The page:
posted on Feb, 20 2016 @ 01:21 PM
a reply to: onequestion

I just read this article. She was worried of death, but came to conclusion through experience, that death can be really nice experience, like samadhi that yogies talk about.

______beforeitsnews/spirit/2016/02/my-heavenly-experience-249954 0.html

posted on Feb, 20 2016 @ 01:31 PM
I can't remember what I was thinking, I know I was talking to God and doing my best to accept what was happening.

For me at least, when I think I am going to die its way too Intense and scary to think with any clarity. No life flashing before the eyes or any of that. All I can say for sure is that I talk to God, I imagine most people obviously would.

If I could imagine such a scenario I can only conclude it'll go something like this, like the three times I have already come close to death. Just a lot of adrenaline and fear.

ETA: I am sure the next stage Is peaceful but depending on the circumstances it is terrifying getting there.

This makes me wonder how it goes for people who perish instantly?
edit on 20-2-2016 by GoShredAK because: (no reason given)

posted on Feb, 20 2016 @ 01:41 PM
a reply to: onequestion

"Ego crushing..." Get rid of the ego and never fear, anything...

You moved to SB from Flori-Duh? I played a few rounds at The Valley Club and LaCumbre Country Club.. I hope You got Yourself a cannabis card?

That which was non-existent in the beginning, and that which shall cease to be in the end, is not real in the middle (in the present) either. That which exists in the beginning, and in the end, is the reality in the present too.

See that 'all this is unreal, including myself' and there will be no sorrow in you: or, see that 'all this is real, including myself' and sorrow will not touch you either.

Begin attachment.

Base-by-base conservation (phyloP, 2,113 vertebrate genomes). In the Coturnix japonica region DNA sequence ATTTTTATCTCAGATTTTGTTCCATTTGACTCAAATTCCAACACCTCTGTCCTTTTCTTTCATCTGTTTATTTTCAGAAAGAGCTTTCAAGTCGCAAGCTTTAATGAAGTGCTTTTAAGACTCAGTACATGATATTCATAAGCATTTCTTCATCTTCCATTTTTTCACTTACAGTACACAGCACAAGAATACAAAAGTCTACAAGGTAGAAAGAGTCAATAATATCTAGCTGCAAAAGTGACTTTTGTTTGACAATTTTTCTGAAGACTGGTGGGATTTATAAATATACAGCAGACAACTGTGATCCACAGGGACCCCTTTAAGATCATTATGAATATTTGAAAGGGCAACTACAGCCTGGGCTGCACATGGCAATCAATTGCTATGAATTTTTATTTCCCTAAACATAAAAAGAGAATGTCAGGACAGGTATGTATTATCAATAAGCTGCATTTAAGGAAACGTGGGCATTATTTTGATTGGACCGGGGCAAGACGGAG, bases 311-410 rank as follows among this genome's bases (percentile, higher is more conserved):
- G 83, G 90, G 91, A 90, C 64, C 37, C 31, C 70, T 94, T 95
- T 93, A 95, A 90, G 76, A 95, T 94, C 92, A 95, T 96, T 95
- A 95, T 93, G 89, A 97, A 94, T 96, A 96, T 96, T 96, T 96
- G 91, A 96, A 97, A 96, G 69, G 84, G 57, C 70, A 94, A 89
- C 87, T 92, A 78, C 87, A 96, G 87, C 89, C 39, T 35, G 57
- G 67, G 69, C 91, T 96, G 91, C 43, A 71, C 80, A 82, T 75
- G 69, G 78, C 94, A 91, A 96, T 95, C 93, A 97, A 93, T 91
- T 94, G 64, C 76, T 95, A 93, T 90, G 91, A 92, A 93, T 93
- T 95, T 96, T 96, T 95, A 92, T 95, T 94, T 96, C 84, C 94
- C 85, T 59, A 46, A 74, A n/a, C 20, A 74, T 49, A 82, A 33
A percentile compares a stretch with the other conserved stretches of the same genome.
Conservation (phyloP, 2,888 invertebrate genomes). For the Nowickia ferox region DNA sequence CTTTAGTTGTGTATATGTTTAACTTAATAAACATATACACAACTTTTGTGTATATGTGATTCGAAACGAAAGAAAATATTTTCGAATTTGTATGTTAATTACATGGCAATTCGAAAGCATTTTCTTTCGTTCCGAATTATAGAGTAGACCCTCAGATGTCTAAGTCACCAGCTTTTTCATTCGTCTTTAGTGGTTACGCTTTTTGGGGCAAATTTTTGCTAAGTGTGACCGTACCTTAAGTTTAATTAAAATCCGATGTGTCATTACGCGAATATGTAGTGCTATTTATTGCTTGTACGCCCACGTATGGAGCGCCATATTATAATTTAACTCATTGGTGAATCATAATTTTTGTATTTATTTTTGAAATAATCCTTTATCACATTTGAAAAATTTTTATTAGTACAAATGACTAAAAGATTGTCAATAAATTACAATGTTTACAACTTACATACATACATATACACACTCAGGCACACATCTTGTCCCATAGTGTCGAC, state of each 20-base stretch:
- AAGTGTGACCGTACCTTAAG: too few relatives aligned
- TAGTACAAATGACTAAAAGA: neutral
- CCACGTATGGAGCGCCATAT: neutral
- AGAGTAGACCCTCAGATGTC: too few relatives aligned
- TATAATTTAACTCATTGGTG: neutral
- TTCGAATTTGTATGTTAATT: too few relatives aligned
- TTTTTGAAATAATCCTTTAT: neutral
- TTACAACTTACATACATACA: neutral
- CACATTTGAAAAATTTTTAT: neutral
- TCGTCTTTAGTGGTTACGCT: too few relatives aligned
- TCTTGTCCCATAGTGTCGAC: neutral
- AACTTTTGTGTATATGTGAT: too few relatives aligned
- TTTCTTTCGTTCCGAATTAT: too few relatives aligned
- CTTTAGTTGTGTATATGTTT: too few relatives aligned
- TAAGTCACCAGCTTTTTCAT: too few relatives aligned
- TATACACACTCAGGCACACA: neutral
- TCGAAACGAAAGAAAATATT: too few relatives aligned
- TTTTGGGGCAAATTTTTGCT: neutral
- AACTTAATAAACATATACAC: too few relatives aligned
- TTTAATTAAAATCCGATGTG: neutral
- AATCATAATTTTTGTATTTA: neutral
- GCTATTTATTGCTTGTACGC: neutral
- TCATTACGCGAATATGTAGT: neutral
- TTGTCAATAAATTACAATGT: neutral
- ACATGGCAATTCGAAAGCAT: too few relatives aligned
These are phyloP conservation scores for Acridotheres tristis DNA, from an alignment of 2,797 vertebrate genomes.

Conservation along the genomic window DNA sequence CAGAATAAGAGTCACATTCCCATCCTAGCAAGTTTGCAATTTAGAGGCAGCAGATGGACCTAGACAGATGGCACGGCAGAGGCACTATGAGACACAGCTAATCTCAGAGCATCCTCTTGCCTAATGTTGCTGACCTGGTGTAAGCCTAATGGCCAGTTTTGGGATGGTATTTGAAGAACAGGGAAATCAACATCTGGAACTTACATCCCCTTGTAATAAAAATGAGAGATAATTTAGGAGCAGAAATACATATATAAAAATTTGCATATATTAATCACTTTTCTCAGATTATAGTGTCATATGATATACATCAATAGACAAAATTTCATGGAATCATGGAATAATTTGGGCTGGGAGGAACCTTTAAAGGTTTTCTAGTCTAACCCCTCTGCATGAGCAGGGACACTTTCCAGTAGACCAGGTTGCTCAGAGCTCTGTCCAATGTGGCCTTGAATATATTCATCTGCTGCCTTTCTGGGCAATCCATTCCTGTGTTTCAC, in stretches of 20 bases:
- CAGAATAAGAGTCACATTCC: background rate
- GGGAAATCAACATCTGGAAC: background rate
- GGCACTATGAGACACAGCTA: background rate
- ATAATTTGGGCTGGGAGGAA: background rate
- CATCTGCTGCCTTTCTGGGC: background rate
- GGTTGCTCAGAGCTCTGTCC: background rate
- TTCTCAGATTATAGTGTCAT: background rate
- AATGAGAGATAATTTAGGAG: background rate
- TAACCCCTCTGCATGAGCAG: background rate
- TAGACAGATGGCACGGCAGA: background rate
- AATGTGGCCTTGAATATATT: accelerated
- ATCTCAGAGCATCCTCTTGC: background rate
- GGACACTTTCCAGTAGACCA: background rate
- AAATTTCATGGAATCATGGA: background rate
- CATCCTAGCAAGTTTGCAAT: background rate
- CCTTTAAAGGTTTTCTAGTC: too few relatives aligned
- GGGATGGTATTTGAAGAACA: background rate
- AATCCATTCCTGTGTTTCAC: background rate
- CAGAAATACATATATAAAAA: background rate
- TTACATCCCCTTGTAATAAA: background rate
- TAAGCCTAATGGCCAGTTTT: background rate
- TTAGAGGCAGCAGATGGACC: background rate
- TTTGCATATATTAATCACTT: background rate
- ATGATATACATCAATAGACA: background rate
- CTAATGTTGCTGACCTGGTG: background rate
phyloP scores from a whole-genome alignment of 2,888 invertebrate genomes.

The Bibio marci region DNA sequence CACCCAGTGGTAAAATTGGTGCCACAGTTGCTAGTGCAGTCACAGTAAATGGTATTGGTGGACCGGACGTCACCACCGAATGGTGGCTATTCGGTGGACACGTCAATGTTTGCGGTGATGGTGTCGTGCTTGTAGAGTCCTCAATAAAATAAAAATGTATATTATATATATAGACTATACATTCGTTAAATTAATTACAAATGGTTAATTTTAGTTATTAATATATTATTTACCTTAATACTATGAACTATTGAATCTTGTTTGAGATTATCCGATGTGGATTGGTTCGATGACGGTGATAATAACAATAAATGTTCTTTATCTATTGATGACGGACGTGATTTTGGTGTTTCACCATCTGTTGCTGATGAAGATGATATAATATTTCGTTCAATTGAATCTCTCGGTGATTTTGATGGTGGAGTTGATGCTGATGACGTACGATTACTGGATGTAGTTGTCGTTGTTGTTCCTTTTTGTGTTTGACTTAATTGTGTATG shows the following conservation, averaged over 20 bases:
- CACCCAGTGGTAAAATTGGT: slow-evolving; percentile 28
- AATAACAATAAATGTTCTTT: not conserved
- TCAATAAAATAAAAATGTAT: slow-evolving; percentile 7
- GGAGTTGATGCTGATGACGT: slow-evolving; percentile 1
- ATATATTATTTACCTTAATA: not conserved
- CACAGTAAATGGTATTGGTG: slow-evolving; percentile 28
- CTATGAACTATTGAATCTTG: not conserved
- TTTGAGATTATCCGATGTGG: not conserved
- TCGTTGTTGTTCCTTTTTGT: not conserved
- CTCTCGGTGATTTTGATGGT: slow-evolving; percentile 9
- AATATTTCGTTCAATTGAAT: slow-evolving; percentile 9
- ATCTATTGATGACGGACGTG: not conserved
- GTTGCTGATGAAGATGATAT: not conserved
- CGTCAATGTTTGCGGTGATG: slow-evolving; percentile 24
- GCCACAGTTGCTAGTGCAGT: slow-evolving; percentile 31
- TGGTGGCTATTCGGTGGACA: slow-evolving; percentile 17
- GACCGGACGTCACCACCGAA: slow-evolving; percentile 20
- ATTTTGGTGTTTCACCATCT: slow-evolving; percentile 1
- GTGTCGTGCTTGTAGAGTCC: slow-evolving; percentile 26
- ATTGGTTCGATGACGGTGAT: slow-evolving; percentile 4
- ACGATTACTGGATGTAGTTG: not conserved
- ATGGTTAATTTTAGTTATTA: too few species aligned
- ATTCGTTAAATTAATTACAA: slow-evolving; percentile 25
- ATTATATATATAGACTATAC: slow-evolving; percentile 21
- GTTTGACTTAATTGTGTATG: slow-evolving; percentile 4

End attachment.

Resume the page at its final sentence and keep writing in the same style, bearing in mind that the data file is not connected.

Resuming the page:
Knowing that the entire universe, including one's wealth, wife, son, etc., are nothing but the creation of the jugglery of the mind, one does not grieve when they are lost, nor does one feel elated when they prosper.

If an unreal appearance has vanished, what does one lose? If it is utterly unreal, then how can it even be destroyed?

On the other hand, it may be proper to feel unhappy when they prosper, for such prosperity may intensify one's ignorance.

Hence, that which generates attachment and craving in the fool, generates detachment and cool indifference in the wise. The nature of the wise person is not to desire those experiences which one does not effortlessly obtain, and to experience those which have already arrived.

If one is able to wean the mind away from craving for sense-pleasure by whatever means, one is saved from being drowned in the ocean of delusion.

He who has realized his oneness with the entire universe, and who has thus risen above both desire 'for' and desire 'against', is never defeated.

Therefore, realize the Self or infinite consciousness which permeates and therefore transcends both the unreal and the real; and then, neither grasp nor give up whatever is inside or outside.

The wise sage who is established in such self-knowledge is free from any sort of coloring or mental conditioning or self-limitation: he is like the sky or space which is totally free from being tainted by anything that happens within it.

In this ocean of ignorant mental conditioning, he who has found the raft of self-knowledge is saved from drowning; he who has not found that raft is surely drowned.

Therefore, examine the nature of the Self (consciousness) with an intelligence as sharp as the razor's edge, and then rest established in self-knowledge.

All the powers that are inherent in the mind and by which the world has been brought into being are found in infinite consciousness. Hence the sages have declared that the mind is omnipotent.

Live as the sages of self-knowledge live. They know infinite consciousness and the world appearance: hence, they neither relish nor renoune activity in this world.

posted on Feb, 20 2016 @ 01:43 PM
a reply to: 5StarOracle

Thank you for that.

posted on Feb, 20 2016 @ 01:49 PM
a reply to: yosako